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A line from here to there

What is the most direct route to from start to finish? This morning I walked to BART behind a guy who veered right and left on the sidewalk as he almost ran to the station. It was 7 am, and I don’t think he’d been drinking, so I can’t explain his odd, snake-like path. It brought to mind a wonderful NPR clip from Robert Krulwich, on “Why We Can’t Walk Straight”. (Thanks to Maria Popova of Brain Pickings for this find.)

Image courtesy of the Oakland Public Library

Blind wandering is the kind of thing that happens when you don’t have a plan, even a short-term plan, like the two-week sprints that are often the norm in Agile shops. Krulwich reports that we are somehow constitutionally incapable of sticking to a straight line if we can’t see a major landmark such as a mountain top, or a celestial marker like the sun or moon. Researchers have yet to determine why this is. They’ve run repeated tests, and the results are consistent. Left to our own devices, it turns out that we spiral back to our starting point.

Needless to say, from a project management perspective, this is no way to get work done. Of course, it is true that many good project plans are not strictly linear, or perhaps more accurately, not single-path-linear. Indeed, the more complex the project, the more parallel paths are required between beginning and completion. Usually, in software and interface design development, there is even an iterative loop (or two or three) along the way.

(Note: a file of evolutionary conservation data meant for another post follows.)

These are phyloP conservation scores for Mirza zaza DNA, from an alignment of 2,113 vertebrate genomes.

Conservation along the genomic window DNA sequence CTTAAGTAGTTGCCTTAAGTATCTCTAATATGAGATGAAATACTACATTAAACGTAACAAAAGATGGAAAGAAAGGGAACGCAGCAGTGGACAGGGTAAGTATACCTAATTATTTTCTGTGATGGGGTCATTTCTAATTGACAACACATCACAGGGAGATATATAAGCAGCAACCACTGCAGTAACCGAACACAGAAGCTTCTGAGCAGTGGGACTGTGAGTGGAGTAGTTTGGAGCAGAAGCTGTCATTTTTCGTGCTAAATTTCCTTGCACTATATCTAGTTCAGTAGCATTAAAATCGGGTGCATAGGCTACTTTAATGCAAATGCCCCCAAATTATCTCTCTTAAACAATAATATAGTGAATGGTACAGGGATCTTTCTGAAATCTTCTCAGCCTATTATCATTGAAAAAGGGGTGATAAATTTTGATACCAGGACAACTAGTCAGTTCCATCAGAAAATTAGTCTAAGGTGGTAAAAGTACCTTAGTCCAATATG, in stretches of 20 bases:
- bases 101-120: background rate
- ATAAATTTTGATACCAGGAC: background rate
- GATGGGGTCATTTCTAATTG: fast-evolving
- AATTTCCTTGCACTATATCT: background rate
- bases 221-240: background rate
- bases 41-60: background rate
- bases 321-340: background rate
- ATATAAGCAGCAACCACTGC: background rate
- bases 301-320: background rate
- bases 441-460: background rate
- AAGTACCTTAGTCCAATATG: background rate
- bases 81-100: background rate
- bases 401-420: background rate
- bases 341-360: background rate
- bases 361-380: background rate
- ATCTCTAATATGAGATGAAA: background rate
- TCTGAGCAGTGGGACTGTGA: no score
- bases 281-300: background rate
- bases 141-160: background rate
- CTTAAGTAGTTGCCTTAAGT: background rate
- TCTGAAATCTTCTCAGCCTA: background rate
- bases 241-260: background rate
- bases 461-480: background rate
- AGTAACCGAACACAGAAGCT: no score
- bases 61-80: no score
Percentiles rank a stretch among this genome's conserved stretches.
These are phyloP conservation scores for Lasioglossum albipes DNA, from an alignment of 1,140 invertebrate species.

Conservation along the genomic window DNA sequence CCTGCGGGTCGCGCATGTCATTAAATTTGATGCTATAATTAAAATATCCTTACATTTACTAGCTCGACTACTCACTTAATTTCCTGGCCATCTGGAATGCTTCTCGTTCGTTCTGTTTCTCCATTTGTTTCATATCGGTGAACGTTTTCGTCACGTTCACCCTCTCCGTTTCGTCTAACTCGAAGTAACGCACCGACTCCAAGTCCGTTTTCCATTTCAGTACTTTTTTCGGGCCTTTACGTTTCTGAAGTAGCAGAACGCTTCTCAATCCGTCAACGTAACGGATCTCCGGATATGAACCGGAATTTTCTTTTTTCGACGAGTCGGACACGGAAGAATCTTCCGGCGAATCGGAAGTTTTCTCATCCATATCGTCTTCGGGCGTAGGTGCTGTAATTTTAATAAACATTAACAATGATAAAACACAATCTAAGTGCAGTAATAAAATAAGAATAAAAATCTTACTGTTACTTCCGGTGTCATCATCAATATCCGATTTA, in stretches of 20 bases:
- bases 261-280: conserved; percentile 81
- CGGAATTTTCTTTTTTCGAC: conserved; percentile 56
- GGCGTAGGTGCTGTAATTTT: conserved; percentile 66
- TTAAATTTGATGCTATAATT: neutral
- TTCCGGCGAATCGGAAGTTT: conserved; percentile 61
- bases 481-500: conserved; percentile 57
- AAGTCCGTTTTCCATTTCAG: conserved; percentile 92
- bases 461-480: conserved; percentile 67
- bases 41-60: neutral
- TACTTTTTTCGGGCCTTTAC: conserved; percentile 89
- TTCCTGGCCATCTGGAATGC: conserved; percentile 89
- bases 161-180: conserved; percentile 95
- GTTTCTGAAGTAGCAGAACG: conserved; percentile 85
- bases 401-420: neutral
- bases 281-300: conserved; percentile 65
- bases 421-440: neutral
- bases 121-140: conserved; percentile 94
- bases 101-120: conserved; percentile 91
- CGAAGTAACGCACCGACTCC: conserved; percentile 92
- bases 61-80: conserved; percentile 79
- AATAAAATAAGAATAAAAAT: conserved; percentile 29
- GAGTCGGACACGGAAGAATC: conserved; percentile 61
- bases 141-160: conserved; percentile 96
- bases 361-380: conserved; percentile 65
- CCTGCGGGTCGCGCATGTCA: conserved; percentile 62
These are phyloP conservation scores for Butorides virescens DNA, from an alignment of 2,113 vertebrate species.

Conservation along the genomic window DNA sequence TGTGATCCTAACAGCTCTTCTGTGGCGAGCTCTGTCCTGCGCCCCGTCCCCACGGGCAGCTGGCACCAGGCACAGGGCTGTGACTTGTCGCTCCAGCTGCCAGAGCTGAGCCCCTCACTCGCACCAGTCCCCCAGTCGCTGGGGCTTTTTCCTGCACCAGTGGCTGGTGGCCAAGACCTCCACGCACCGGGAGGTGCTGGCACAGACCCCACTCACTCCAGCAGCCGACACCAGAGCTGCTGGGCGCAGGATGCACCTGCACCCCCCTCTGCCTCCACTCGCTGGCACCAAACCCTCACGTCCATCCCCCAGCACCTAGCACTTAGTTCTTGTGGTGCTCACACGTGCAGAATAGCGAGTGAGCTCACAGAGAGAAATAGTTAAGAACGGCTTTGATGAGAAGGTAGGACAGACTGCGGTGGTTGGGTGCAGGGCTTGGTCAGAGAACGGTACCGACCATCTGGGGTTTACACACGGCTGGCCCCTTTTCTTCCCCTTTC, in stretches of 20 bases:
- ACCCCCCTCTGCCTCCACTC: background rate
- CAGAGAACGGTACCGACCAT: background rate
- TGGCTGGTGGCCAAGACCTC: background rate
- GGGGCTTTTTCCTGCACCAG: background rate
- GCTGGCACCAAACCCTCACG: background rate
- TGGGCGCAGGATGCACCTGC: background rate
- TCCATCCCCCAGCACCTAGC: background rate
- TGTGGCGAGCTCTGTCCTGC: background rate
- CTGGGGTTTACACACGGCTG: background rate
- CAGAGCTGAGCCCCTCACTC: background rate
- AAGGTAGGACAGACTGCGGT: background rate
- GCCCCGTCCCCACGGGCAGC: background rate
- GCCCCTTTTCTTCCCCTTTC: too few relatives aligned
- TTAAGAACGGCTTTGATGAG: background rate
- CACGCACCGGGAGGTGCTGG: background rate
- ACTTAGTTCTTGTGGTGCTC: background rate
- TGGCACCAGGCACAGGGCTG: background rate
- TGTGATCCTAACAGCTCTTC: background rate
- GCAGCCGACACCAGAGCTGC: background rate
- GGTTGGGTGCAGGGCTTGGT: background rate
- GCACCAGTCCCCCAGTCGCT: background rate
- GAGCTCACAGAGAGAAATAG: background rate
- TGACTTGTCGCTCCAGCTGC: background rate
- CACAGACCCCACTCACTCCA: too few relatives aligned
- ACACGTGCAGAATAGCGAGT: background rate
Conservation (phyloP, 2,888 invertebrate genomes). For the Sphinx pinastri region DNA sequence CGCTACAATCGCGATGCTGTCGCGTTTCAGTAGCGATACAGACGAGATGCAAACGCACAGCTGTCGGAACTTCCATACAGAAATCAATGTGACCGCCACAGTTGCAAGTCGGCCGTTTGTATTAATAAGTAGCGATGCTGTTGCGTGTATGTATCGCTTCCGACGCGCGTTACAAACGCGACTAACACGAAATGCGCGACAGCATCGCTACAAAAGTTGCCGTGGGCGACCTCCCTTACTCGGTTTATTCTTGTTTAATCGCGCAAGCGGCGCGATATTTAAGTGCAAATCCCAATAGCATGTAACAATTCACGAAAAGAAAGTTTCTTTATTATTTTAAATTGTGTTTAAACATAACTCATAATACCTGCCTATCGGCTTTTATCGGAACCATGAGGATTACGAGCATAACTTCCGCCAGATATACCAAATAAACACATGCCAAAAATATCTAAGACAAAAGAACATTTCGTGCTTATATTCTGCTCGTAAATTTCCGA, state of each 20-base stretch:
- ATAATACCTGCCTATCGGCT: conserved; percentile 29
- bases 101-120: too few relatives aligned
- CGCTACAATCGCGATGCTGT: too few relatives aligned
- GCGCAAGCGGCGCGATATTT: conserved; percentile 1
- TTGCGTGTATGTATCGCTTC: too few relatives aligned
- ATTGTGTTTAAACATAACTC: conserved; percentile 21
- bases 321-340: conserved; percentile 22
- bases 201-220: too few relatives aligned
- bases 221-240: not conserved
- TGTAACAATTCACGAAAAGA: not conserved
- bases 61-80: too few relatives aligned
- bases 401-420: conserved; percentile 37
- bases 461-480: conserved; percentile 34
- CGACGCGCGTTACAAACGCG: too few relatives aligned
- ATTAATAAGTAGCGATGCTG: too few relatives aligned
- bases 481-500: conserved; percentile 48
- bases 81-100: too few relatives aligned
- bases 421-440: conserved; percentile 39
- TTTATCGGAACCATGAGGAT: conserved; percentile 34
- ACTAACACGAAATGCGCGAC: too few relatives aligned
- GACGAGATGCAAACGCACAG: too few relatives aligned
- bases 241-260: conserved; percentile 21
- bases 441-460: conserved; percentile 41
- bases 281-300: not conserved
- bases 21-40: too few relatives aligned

But I think we do have landmarks, in effect. These would be the milestones on a waterfall project plan, and the sprint backlog in the agile world. I’m calling them landmarks, because they are the pointers that keep us going in a forward direction, even if the path has some twists and turns.

Let me say that I have experienced group processes without landmarks: ones in which the participants go over and over the same material, making and un-making the same decisions. It can be tremendously unpleasant, not to mention costly. Perhaps you recognize this shapeless landscape too. Now we know that it’s our nature to act this way, and unless we intervene and impose some mountains (or celestial orbs) we will wander back to the beginning, again and again. It’s clear that having (and using) even a simple plan with high level milestones is far better than having no plan at all.